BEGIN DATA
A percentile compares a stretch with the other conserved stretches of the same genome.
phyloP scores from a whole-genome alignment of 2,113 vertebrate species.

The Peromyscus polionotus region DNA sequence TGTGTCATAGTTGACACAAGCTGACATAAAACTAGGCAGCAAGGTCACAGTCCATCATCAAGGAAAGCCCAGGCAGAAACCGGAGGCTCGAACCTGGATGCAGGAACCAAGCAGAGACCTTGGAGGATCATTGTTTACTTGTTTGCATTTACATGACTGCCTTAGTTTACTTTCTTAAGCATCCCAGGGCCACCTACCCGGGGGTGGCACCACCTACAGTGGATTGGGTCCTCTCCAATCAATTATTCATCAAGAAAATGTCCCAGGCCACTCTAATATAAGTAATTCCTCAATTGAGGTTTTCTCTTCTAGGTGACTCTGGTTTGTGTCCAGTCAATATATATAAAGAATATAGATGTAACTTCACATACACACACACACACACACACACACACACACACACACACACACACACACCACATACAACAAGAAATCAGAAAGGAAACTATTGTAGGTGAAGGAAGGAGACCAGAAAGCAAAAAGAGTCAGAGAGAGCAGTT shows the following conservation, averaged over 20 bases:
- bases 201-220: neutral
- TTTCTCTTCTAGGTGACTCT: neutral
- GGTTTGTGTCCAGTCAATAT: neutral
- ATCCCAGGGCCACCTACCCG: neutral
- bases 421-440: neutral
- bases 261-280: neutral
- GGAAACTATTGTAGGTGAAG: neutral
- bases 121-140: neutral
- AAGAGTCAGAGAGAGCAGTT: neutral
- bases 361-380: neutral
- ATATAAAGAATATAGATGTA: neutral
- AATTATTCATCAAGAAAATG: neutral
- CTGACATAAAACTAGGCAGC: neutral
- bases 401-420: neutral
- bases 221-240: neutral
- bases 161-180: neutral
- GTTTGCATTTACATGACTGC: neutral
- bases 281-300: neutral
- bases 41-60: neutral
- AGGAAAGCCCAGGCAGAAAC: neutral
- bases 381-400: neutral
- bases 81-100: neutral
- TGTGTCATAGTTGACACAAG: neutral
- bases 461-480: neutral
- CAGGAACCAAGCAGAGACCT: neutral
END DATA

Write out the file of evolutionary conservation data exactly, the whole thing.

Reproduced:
A percentile compares a stretch with the other conserved stretches of the same genome.
phyloP scores from a whole-genome alignment of 2,113 vertebrate species.

The Peromyscus polionotus region DNA sequence TGTGTCATAGTTGACACAAGCTGACATAAAACTAGGCAGCAAGGTCACAGTCCATCATCAAGGAAAGCCCAGGCAGAAACCGGAGGCTCGAACCTGGATGCAGGAACCAAGCAGAGACCTTGGAGGATCATTGTTTACTTGTTTGCATTTACATGACTGCCTTAGTTTACTTTCTTAAGCATCCCAGGGCCACCTACCCGGGGGTGGCACCACCTACAGTGGATTGGGTCCTCTCCAATCAATTATTCATCAAGAAAATGTCCCAGGCCACTCTAATATAAGTAATTCCTCAATTGAGGTTTTCTCTTCTAGGTGACTCTGGTTTGTGTCCAGTCAATATATATAAAGAATATAGATGTAACTTCACATACACACACACACACACACACACACACACACACACACACACACACACACCACATACAACAAGAAATCAGAAAGGAAACTATTGTAGGTGAAGGAAGGAGACCAGAAAGCAAAAAGAGTCAGAGAGAGCAGTT shows the following conservation, averaged over 20 bases:
- bases 201-220: neutral
- TTTCTCTTCTAGGTGACTCT: neutral
- GGTTTGTGTCCAGTCAATAT: neutral
- ATCCCAGGGCCACCTACCCG: neutral
- bases 421-440: neutral
- bases 261-280: neutral
- GGAAACTATTGTAGGTGAAG: neutral
- bases 121-140: neutral
- AAGAGTCAGAGAGAGCAGTT: neutral
- bases 361-380: neutral
- ATATAAAGAATATAGATGTA: neutral
- AATTATTCATCAAGAAAATG: neutral
- CTGACATAAAACTAGGCAGC: neutral
- bases 401-420: neutral
- bases 221-240: neutral
- bases 161-180: neutral
- GTTTGCATTTACATGACTGC: neutral
- bases 281-300: neutral
- bases 41-60: neutral
- AGGAAAGCCCAGGCAGAAAC: neutral
- bases 381-400: neutral
- bases 81-100: neutral
- TGTGTCATAGTTGACACAAG: neutral
- bases 461-480: neutral
- CAGGAACCAAGCAGAGACCT: neutral